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Video: Xylophone made of old library volumes is one for the books

A Carleton prof played an hour-long concert on the bibliophone, an instrument made of retired books.

Performer and Carleton professor Jesse Stewart rocks out on an xylophone made of books inside Carleton University library. Stewart's January 23 performance was part of the Carleton University Art Gallery's 2017 DOME Pop-Up series

Haley Ritchie/Metro

Performer and Carleton professor Jesse Stewart rocks out on an xylophone made of books inside Carleton University library. Stewart's January 23 performance was part of the Carleton University Art Gallery's 2017 DOME Pop-Up series

Carleton students were invited to literally hit the books Monday as professor Jesse Stewart filled the library with the sound of the bibliophone – an instrument created from old books.

The music turned heads inside the library, where students and staff filtered in and out of a dome tent set up in the lobby. Inside participants were handed drum sticks and invited to chime in by tapping out rhythms on an assortment of titles.

In the past, Jesse Stewart has also given concerts involving glass, steel containers, saw blades, canoe paddles, sea shells, stones and ice.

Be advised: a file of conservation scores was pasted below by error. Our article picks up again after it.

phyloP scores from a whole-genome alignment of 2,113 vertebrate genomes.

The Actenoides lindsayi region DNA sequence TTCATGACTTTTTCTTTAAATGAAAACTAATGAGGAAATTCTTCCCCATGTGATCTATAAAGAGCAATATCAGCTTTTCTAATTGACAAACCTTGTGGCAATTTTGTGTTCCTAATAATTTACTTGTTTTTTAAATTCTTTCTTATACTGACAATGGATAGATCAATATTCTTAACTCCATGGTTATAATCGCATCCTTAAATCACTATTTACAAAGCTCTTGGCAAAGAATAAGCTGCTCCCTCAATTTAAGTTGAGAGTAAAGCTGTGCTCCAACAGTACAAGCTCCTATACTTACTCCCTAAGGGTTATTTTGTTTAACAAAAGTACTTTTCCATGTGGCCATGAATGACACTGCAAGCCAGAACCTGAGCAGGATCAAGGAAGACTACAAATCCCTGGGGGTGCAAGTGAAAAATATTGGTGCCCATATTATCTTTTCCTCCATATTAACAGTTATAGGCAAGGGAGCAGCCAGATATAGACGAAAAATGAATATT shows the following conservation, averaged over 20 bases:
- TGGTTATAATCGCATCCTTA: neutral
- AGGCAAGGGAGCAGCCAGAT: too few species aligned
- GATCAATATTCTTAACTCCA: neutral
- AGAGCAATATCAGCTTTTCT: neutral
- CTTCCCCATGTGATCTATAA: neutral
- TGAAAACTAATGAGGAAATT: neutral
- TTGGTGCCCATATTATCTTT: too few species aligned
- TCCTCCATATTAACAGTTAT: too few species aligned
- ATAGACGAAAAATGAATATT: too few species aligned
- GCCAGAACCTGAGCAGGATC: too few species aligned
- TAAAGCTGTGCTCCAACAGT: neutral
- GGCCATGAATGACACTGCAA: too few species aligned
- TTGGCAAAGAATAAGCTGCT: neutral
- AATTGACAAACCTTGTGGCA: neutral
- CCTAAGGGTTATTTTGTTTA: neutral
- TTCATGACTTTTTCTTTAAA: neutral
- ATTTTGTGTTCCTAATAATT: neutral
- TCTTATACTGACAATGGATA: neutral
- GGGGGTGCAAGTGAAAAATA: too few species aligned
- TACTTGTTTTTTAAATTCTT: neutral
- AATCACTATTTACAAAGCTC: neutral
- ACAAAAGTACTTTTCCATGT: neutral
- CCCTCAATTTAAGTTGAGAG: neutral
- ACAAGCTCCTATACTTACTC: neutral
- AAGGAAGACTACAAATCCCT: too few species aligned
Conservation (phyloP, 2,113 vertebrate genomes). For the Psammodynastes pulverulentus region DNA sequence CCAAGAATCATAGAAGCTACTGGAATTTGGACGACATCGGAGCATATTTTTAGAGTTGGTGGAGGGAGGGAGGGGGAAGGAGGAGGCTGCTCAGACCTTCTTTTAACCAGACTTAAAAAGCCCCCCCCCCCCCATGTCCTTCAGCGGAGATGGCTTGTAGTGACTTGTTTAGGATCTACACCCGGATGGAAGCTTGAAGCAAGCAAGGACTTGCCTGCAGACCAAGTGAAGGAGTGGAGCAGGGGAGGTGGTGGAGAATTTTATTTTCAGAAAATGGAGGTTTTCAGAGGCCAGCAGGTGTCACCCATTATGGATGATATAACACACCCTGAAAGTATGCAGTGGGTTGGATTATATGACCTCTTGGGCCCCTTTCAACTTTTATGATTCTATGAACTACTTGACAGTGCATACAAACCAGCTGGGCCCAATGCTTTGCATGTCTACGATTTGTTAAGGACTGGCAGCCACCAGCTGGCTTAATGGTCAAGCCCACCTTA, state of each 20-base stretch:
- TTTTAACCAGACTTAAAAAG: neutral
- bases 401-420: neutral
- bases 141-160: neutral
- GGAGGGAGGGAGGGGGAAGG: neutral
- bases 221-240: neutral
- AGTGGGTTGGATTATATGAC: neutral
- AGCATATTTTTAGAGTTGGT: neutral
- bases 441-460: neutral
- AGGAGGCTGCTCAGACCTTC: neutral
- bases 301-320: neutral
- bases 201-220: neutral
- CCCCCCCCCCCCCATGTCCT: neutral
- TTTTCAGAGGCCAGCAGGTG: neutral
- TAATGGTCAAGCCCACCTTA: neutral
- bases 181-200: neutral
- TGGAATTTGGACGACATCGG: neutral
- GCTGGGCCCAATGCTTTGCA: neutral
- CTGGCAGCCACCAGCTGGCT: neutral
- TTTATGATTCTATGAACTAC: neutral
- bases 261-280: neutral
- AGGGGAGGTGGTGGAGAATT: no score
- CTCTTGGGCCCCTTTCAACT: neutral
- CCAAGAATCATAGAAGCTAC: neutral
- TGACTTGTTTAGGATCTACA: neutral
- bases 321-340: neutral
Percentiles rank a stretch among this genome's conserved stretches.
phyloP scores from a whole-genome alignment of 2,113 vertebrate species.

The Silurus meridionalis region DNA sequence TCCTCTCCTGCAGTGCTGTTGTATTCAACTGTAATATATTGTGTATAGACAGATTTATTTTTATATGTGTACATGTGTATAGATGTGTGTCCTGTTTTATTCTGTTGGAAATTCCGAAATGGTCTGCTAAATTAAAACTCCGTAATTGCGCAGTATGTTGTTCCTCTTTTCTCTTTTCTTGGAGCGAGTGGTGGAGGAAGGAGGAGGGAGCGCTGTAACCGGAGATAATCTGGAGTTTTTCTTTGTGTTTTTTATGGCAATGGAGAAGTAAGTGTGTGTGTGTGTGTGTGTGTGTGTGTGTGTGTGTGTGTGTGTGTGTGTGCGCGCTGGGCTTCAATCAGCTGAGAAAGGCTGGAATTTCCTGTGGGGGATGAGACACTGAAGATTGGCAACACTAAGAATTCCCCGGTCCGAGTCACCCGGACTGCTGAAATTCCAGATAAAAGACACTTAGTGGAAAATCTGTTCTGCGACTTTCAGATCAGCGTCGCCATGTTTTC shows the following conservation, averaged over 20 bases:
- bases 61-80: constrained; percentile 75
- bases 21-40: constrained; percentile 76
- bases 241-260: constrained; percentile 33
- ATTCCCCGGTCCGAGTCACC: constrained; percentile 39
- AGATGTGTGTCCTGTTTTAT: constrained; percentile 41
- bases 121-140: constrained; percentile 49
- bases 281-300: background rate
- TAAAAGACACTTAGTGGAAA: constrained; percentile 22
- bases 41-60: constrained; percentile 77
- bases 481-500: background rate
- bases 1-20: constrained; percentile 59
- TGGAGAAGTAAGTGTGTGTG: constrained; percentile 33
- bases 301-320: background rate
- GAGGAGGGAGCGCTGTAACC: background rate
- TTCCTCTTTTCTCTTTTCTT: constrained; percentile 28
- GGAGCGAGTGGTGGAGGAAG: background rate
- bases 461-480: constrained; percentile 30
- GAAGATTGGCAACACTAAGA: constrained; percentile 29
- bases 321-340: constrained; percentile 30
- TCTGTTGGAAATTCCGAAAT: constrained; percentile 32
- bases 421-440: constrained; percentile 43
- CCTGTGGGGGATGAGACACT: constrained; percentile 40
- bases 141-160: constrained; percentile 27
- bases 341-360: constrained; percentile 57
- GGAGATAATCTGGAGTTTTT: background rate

“Sometimes this work is described as sound art,” he said. “Other people might understand it as music. Doesn’t really matter to me what people call it, but rather I’m just happy and thankful to have opportunities to do this and to share it with other people who I hope will be interested in it.”

The performance series was commissioned by the Carleton University Art Gallery.

“In many ways I think of this work as interactive art installations as much as they are sound installations,” said gallery director Sandra Dyck.

The 50-or-so books which composed the instrument were all Carleton library volumes slated for disposal.

The books varied in age, genre and surprisingly – in sound. An old college edition of Webster’s Dictionary and Mark Bourrie’s “The Fog of War” were praised by the drummers as having the best tones.

“Old dictionaries seem to sound particularly good, which I think maybe relates to the thickness of the book, but maybe also, dictionaries tend to be printed on a thinner paper, so maybe that has an effect, I’m not sure,” theorized Stewart. “I think also the rigidity and thickness of the cover, size probably also has some kind of impact there. So all of these factors combine and each one sounds quite unique in combination.”

– With files from Adam Kveton

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